The ability of spontaneous running to prevent carbohydrate-induced hypertriglyceridemia was studied in young, nonobese rats. Exercise-trained and sedentary rats were fed a diet consisting of (as percent total calories) 12% fat, 22% protein, and 66% carbohydrate. The source of the carbohydrate was varied, and experiments were carried out with sucrose and glucose as the sole dietary carbohydrate. Plasma triglyceride (TG) levels rose in response to both forms of dietary carbohydrate in both sedentary and exercise-trained rats, but the magnitude of the elevation was greatly attenuated in the exercise-trained group. Plasma insulin concentrations were also significantly lower in exercise-trained rats. Measurements of hepatic very low density lipoprotein (VLDL)-TG secretion rate and adipose tissue lipoprotein lipase (LPL) activity were made in an effort to determine how exercise-training prevented the development of carbohydrate-induced hypertriglyceridemia. The results of these studies indicated that perfused livers of exercise-trained rats secreted significantly less VLDL-TG, whereas adipose tissue LPL activity of the two groups was similar. On the basis of these results, it is postulated that the ability of exercise-training to inhibit carbohydrate-induced hypertriglyceridemia is due to an increase in insulin sensitivity resulting from chronic exercise. As a result, the postprandial insulin responses to high carbohydrate diets would be relatively reduced in exercise-trained rats, leading to decreased hepatic VLD-TG secretion, and lower plasma triglyceride concentrations.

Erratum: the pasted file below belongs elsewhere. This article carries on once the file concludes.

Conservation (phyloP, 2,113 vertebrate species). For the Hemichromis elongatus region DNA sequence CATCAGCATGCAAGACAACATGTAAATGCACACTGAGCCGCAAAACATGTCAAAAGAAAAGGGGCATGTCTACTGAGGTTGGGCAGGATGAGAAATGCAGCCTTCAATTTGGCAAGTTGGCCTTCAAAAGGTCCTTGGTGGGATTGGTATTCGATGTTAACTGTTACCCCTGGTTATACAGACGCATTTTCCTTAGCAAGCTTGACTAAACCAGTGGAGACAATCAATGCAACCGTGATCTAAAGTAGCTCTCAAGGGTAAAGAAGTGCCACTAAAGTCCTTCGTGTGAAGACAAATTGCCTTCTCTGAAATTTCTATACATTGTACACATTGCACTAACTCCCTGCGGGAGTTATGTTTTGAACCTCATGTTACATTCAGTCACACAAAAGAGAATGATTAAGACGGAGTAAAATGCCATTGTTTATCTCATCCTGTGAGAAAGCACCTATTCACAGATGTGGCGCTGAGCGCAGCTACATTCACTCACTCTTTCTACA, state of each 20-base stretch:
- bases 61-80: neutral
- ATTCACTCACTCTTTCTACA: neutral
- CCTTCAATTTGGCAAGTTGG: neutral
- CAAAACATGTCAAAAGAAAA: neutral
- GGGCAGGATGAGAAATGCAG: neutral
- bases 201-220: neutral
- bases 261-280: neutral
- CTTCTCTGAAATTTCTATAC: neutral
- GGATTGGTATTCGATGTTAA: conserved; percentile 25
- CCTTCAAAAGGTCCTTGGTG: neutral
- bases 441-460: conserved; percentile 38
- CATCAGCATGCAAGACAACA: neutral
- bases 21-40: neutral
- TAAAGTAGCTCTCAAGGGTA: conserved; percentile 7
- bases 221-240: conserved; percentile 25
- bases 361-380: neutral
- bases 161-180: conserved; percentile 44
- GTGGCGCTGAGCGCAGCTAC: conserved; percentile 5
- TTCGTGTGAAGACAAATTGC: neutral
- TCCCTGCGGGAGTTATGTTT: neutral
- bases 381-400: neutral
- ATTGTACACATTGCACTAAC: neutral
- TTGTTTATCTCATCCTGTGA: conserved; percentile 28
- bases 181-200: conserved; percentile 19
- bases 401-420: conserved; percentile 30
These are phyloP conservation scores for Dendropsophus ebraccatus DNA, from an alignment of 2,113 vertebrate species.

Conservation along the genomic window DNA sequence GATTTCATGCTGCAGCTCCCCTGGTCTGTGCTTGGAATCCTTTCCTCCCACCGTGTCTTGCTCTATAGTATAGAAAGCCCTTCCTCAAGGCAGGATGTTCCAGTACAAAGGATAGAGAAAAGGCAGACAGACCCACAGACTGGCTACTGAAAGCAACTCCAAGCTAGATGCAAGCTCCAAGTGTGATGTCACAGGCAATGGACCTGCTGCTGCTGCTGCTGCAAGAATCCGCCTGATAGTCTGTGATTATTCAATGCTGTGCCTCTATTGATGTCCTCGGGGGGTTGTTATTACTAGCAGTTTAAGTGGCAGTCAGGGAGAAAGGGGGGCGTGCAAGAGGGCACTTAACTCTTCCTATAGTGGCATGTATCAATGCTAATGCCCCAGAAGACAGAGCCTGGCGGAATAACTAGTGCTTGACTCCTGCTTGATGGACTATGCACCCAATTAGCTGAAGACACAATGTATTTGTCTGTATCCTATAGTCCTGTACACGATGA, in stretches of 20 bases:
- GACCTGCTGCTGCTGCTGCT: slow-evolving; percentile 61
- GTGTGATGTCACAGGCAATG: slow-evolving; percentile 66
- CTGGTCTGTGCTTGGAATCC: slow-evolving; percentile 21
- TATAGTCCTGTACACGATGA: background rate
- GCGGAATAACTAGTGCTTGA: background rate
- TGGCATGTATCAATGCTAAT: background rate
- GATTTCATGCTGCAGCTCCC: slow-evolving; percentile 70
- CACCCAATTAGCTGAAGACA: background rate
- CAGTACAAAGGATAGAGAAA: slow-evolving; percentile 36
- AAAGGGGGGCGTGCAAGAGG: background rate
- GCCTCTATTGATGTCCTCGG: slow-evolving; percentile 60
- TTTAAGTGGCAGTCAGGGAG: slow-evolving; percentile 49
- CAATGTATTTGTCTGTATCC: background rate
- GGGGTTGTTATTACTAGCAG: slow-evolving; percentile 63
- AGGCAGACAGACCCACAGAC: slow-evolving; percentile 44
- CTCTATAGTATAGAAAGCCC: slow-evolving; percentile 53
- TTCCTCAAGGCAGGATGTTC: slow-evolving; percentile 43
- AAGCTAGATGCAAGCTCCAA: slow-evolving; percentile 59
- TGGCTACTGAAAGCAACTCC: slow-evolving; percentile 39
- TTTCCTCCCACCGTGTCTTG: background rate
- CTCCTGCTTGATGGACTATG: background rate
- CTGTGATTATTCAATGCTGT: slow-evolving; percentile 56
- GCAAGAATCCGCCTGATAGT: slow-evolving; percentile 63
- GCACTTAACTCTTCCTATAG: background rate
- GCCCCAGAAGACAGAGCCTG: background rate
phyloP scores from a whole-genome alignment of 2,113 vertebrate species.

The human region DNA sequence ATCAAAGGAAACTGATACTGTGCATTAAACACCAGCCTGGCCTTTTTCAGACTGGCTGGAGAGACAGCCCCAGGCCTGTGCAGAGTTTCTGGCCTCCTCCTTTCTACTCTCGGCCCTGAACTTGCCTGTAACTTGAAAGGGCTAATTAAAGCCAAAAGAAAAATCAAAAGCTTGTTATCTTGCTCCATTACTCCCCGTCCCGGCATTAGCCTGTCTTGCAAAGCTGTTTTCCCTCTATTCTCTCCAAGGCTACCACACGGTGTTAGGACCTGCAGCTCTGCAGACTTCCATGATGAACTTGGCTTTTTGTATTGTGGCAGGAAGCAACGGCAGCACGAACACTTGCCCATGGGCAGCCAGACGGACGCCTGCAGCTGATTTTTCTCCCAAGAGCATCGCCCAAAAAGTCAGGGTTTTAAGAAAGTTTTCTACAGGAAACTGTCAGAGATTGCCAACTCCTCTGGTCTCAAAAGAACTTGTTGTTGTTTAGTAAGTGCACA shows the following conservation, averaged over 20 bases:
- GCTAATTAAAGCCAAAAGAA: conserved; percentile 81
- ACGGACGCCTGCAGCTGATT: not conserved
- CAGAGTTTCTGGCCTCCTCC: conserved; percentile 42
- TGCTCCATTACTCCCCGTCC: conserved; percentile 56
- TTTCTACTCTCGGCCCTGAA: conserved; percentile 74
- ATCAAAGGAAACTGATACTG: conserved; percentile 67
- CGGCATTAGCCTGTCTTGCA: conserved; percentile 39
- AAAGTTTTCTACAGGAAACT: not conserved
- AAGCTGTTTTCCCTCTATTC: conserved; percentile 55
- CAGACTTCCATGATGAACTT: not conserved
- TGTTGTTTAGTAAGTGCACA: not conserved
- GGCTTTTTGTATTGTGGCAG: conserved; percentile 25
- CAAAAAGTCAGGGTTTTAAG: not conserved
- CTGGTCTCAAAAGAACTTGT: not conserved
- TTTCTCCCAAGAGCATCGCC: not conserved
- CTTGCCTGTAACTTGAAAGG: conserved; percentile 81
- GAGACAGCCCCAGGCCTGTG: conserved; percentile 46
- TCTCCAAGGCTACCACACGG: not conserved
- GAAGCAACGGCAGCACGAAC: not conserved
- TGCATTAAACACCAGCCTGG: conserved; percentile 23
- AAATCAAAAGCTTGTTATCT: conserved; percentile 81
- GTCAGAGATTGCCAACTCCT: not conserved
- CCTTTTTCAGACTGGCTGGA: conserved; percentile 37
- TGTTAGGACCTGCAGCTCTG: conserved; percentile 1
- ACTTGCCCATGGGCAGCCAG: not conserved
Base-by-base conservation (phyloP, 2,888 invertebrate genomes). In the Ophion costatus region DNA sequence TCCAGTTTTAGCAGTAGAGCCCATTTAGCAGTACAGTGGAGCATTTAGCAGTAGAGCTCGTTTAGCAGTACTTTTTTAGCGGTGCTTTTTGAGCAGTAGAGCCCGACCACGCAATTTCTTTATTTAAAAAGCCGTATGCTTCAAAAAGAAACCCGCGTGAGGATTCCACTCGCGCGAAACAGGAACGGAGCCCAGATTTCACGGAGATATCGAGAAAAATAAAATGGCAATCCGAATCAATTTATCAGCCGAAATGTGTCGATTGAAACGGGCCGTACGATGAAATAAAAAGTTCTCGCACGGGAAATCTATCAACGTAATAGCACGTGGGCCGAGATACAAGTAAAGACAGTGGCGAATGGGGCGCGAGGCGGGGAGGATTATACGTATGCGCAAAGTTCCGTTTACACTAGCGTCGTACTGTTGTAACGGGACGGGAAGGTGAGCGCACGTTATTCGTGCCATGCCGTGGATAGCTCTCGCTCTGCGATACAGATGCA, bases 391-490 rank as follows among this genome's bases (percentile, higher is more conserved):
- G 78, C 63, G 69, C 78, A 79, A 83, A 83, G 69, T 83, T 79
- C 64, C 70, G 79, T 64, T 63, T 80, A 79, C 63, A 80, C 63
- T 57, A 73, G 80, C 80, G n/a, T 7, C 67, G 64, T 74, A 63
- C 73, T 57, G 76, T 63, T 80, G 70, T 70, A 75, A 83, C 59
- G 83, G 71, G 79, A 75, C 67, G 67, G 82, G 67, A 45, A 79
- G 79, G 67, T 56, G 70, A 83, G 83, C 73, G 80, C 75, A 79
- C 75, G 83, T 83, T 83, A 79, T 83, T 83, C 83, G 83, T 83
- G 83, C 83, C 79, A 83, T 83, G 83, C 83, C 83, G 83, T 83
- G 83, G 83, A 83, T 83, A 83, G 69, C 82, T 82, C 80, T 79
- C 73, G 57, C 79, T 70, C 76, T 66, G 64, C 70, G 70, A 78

|Tipologia ministeriale:||Articolo su rivista|
|Appare nelle tipologie:||1.1 Articolo su rivista|